Friday could not be coaxed into criticizing his two predecessors in March when he appeared before the Commons Standing Committee on Government Operations and Estimates to have his appointment approved. The NDP, the official opposition, did not support his appointment, noting that Friday is an insider who worked as general counsel under the first commissioner, Ouimet. The Liberal party did support his nomination, however, with one MP even thanking Friday, on the record, for his ongoing support for the visual arts in Canada. The Senate also approved Friday, which is a requirement because, as an Agent of Parliament, he does not report to a minister of the government of the day in the same way that heads of other departments must do. His independence means that he reports directly to both Houses of Parliament through their respective speakers.
Prime Minister Stephen Harper views Friday differently than the NDP, announcing his appointment with these words: “He brings to the position extensive knowledge and understanding of the role of the commissioner, a strong legal background and extensive experience in alternative dispute resolution.”
Friday says he understands the basis for the NDP criticism. “I don’t share it, obviously, because I applied for the position and thought very long and hard about whether I should.” He says the deciding factors in his choice to pursue the top job were his “unshakeable belief” in the importance of the mandate of the integrity office and his perseverance over the past seven years in trying to make it work, despite the challenges and the criticisms.
Upon taking the role, Friday realized that one of the biggest tasks ahead would be to ensure that more public servants are aware of the existence of his office, as well as to clear up confusion around the role of the integrity office. It is mandated to represent “the public interest, not the individual whistle-blower,” says Friday. This means that he investigates allegations that are brought to his office to determine whether “wrongdoing” occurred. This is defined to include breaking the law, misusing public funds, engaging in gross mismanagement or seriously threatening health and safety. As part of the process, he is also tasked with determining whether there is another agency that could better deal with the allegations, such as the Public Service Commission, which adjudicates many workplace issues.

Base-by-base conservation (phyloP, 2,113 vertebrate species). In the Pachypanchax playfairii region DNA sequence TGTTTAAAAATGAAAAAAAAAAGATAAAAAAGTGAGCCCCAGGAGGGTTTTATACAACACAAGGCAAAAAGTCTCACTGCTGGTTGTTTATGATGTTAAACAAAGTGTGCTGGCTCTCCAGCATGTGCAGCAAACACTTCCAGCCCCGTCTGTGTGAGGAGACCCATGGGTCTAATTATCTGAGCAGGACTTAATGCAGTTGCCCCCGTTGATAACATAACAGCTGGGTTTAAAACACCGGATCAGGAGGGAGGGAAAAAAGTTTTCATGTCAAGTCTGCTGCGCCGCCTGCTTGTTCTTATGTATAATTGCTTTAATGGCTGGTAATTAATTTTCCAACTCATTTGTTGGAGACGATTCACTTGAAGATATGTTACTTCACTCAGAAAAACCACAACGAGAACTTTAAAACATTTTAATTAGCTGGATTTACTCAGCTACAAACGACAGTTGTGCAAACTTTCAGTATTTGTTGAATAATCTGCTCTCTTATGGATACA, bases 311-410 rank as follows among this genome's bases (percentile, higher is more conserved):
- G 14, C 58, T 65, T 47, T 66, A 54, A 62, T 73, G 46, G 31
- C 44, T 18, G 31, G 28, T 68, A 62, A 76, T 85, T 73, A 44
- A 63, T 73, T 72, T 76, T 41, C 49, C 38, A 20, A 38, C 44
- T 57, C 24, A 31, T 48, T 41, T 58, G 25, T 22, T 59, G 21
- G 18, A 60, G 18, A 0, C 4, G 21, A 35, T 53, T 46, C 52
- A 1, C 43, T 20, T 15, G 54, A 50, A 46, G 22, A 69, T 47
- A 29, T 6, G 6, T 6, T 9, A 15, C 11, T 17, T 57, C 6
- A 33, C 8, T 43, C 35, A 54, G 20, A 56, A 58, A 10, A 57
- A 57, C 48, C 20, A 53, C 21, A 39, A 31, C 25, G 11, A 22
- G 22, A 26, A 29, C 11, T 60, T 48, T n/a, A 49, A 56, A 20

The integrity office receives about 80 to 100 disclosures of wrongdoing a year. Most are whistle-blowers reporting alleged wrongdoing in their department, but the office can also act on information from members of the public. In addition, the office receives 25 to 30 complaints of reprisal from people who feel they have been retaliated against for blowing the whistle in the first place. The integrity office finds that only about three percent of disclosures constitute wrongdoing. That is a slightly higher number than the office’s American counterpart, Friday told the Commons and Senate committees.
Friday is energized by the coming challenge, and success is possible if the new integrity commissioner takes after another Joe Friday, the crusty police detective from the Dragnet radio and television series. (The Dragnet theme song is the ringtone for the flesh-and-blood Friday.) His appointment is for seven years, giving him time to develop his role and create a clear identity for his office. Will he be a headline-provoking, crusading Agent of Parliament like former auditor general Sheila Fraser and parliamentary budget officer Kevin Page? Or will Friday, like his art collection, take a more analytical approach, recognizing that complex questions often do not have easy answers?